The Australian government has been “missing in action” on the growing national security risks posed by climate change. This is according to a non-partisan network of former defence and security leaders. And that includes some of Australia’s most senior former military personnel.
Missing in Action: Responding to Australia’s Climate & Security Failure, the new report released by the Australian Security Leaders Climate Group, calls on the Australian government to “prevent devastating climate impacts by mobilising all resources necessary to reach zero emissions as fast as possible”. It adds, this starts with a comprehensive Whole-of-Nation Climate and Security Risk Assessment and the establishment of an Office of Climate Threat Intelligence as the foundation for a Climate-Security Risk Action Plan for Australia.
The report describes global examples of climate security impacts. This includes how climate-fuelled water and food insecurity contributed to armed conflicts in Syria. As well as the Maghreb and the Sahel and the Arab Spring rebellion in the Middle East. The report says this occurred after the spot price for wheat tripled due to reduced wheat supply in Russia and China following extreme climate events. Recent commentary has also highlighted climate related food and water issues in Afghanistan that are contributing to insecurity in the region.
“Australia has been “missing in action” on climate security risks. We are falling well behind our allies and failing in our responsibility to protect our own people,” Former Australian Defence Force Chief, Admiral Chris Barrie AC (Retd), said.
“The dangers that climate change impacts pose to international peace and security are real and present. In vulnerable countries, climate-fuelled water and food insecurity have mixed with instability, leading to the collapse of governments and civil wars, as we’ve seen in the Middle East and sub-Saharan Africa.
“The failure of leadership and inaction by Australian governments have left our nation ill-prepared for the security implications of devastating climate impacts at home and in the Asia Pacific, the highest-risk region in the world.
“We must stop pretending to act by diverting attention to the symptoms of climate change, and start addressing the fundamental causes, primarily by rapidly decarbonising the economy.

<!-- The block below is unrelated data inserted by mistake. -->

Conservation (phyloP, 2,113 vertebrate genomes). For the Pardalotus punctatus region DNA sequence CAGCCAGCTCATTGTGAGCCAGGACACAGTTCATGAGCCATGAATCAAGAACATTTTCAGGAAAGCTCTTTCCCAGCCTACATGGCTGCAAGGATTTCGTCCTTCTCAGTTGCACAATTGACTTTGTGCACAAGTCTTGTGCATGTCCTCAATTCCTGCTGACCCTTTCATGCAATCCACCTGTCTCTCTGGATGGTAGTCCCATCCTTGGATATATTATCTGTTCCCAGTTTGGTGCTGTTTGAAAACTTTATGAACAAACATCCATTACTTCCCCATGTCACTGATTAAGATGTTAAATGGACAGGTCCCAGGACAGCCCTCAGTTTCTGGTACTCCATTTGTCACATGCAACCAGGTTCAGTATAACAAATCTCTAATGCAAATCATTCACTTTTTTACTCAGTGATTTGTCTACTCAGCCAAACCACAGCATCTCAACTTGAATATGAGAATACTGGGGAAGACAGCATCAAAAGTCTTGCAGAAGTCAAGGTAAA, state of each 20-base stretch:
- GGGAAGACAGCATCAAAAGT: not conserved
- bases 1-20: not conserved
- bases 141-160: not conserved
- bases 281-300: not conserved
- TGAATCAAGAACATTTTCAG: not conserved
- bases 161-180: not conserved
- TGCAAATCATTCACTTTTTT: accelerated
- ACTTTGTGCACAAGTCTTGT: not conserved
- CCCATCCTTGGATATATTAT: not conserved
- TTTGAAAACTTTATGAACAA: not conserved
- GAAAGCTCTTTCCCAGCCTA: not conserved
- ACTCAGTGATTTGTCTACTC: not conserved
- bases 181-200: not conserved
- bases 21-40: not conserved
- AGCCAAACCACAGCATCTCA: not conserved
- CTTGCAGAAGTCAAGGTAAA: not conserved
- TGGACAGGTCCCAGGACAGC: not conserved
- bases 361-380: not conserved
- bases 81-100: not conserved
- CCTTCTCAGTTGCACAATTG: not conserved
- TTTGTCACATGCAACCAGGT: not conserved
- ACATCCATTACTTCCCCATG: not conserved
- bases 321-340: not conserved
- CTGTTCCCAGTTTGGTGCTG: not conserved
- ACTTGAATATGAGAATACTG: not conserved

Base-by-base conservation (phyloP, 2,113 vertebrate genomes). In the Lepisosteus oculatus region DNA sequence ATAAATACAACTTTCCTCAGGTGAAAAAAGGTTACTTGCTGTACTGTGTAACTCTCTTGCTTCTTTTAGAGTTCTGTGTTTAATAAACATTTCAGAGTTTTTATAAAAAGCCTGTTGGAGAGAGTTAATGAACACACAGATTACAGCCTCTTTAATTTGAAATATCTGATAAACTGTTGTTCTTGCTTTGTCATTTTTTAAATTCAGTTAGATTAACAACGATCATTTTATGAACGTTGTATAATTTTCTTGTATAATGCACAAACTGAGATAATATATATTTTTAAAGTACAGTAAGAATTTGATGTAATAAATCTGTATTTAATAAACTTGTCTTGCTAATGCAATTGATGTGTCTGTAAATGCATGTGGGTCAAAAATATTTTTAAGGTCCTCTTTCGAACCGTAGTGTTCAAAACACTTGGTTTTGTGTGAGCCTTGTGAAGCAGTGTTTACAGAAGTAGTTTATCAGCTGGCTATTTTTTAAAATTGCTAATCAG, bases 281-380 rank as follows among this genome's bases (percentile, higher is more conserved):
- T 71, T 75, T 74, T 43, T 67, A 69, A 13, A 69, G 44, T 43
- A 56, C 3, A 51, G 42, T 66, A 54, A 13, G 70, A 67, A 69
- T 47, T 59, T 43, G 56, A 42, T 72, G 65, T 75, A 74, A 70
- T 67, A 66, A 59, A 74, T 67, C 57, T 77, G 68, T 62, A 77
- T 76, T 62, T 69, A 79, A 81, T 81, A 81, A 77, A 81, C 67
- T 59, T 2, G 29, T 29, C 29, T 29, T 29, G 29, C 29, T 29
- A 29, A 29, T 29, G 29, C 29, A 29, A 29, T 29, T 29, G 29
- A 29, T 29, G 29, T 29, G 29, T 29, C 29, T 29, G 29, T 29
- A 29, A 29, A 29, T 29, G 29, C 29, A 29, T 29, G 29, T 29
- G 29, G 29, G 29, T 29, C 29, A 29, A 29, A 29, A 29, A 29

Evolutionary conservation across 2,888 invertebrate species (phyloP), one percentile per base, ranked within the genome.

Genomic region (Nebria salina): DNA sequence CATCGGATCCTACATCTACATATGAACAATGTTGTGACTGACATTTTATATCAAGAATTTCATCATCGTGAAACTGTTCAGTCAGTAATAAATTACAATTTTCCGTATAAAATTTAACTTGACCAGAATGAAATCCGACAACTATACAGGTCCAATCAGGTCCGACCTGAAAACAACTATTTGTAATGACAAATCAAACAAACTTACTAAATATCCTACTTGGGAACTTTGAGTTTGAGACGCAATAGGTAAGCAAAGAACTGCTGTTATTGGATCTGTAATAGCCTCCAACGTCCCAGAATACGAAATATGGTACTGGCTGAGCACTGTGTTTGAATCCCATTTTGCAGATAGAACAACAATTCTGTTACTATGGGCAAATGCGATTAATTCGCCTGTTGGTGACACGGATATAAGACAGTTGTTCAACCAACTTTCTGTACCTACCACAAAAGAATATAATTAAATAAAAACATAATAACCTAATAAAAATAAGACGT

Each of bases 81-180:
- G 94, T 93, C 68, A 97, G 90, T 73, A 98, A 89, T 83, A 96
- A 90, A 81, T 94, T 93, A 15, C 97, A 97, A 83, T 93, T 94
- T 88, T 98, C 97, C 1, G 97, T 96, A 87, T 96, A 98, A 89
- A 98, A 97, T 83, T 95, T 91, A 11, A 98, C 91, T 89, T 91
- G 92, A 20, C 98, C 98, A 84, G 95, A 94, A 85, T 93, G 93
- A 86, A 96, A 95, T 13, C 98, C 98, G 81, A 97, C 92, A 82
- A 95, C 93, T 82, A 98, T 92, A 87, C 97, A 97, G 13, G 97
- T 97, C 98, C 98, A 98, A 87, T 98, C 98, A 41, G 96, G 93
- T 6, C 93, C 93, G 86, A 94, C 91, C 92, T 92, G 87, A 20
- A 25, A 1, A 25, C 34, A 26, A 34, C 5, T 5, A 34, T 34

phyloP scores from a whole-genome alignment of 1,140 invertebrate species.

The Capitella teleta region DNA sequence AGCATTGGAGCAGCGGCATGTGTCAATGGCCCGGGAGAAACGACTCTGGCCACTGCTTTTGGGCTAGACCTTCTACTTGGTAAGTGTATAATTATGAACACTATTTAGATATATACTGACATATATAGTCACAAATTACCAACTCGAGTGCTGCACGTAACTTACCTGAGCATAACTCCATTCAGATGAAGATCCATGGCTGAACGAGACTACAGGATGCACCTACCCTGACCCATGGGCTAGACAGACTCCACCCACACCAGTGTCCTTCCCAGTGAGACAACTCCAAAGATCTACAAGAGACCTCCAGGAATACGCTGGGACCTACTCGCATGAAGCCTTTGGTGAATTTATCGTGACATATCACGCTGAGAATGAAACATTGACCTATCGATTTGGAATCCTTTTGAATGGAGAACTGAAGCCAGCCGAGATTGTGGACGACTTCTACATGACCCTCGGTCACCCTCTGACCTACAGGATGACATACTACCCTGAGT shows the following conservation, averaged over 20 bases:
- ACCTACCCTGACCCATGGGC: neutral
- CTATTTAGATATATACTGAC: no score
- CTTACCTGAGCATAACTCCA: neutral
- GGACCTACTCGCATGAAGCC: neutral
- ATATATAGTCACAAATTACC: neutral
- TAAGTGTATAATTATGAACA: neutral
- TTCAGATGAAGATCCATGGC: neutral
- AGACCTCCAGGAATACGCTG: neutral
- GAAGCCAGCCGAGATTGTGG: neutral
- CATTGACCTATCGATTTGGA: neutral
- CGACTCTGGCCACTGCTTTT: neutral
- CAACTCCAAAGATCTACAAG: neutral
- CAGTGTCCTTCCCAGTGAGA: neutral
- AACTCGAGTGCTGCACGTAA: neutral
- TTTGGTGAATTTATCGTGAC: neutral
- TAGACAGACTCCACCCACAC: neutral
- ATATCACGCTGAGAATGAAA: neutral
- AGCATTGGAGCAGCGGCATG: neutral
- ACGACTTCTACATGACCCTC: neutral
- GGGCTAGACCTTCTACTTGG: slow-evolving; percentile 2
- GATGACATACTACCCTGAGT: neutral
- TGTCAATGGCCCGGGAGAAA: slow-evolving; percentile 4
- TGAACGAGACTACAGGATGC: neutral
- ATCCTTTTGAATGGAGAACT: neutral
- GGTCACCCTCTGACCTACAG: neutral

“Yet, as the latest IPCC report demonstrates, we are likely to underestimate the scale and scope of the security risks posed by climate change because they have not been fully assessed by our governments. Climate-security risks will blow up in the future, and we must be better informed and prepared by urgently undertaking a comprehensive Whole-of-Nation Climate and Security Risk Assessment.”
The report highlights how water inflows into Australia’s food bowl of the Murray-Darling Basin have reduced by 40 per cent since 2000. It also warns of greater domestic water insecurity in future. And it highlights the threats posed by climate change to Australia’s supply chains.
“Climate impacts on agriculture have the potential to significantly threaten food production in Australia,” Admiral Barrie (Retd) said.
“Australia’s supply chains are precarious, being a distant island in a hyper-connected global economy. In a global emergency where supply chains are disrupted, domestic oil supplies would last only weeks. If that coincided with extreme climatic impacts, as may well occur, civilian and military capacity to provide disaster relief would be severely compromised.”
In addition, the report details how Australia’s military resources are already being used and stretched in climate-related disasters. Such as during the Black Summer fires in 2019-20, which were worse than projections of fire severity for the year 2100.
“Climate change is already placing great pressure on the ADF to pick up the pieces in the face of accelerating climate impacts. Higher levels of warming will stretch them beyond their capacity to respond,” Admiral Barrie (Retd) said. “Australia must start to contribute fairly to the global effort to limit these impacts.”
Writing in the foreword, Rear Admiral Neil Morisetti CB RN (Retd), Professor of Climate, Resource Security at University College London, says the responsibility for emissions reduction “sits squarely on the shoulders of all governments but perhaps more so on those of Australia, for not only is the Australian continent particularly vulnerable to climate change, but the country is one of the world’s largest exporters of fossil fuels.”
The report lays out a Climate-Security Risk Action Plan for Australia based on four themes. They include, demonstrating leadership, assessing climate risks, coordination, and cooperation across government, and acting and investing with urgency. It calls on the Australian government to undertake the following actions to make it fit-for-purpose on climate-security risks:
- Appointment of an independent expert panel to urgently conduct a comprehensive Whole-of-Nation Climate and Security Risk Assessment, using the best available information.
- The establishment of a specific Office of Climate Threat Intelligence that can provide an integrated flow of analysis to governments and departments.
- The establishment of a national climate risk assessment, as occurs in the US, where a high-level expert group works with relevant agencies to provide a regular, publicly available assessment of climate trends, risks and impacts; and
- The preparation of a policy of Responsibility to Prepare and Prevent (R2P2) which systematically and holistically addresses climate-security risks.
You can read the full report here.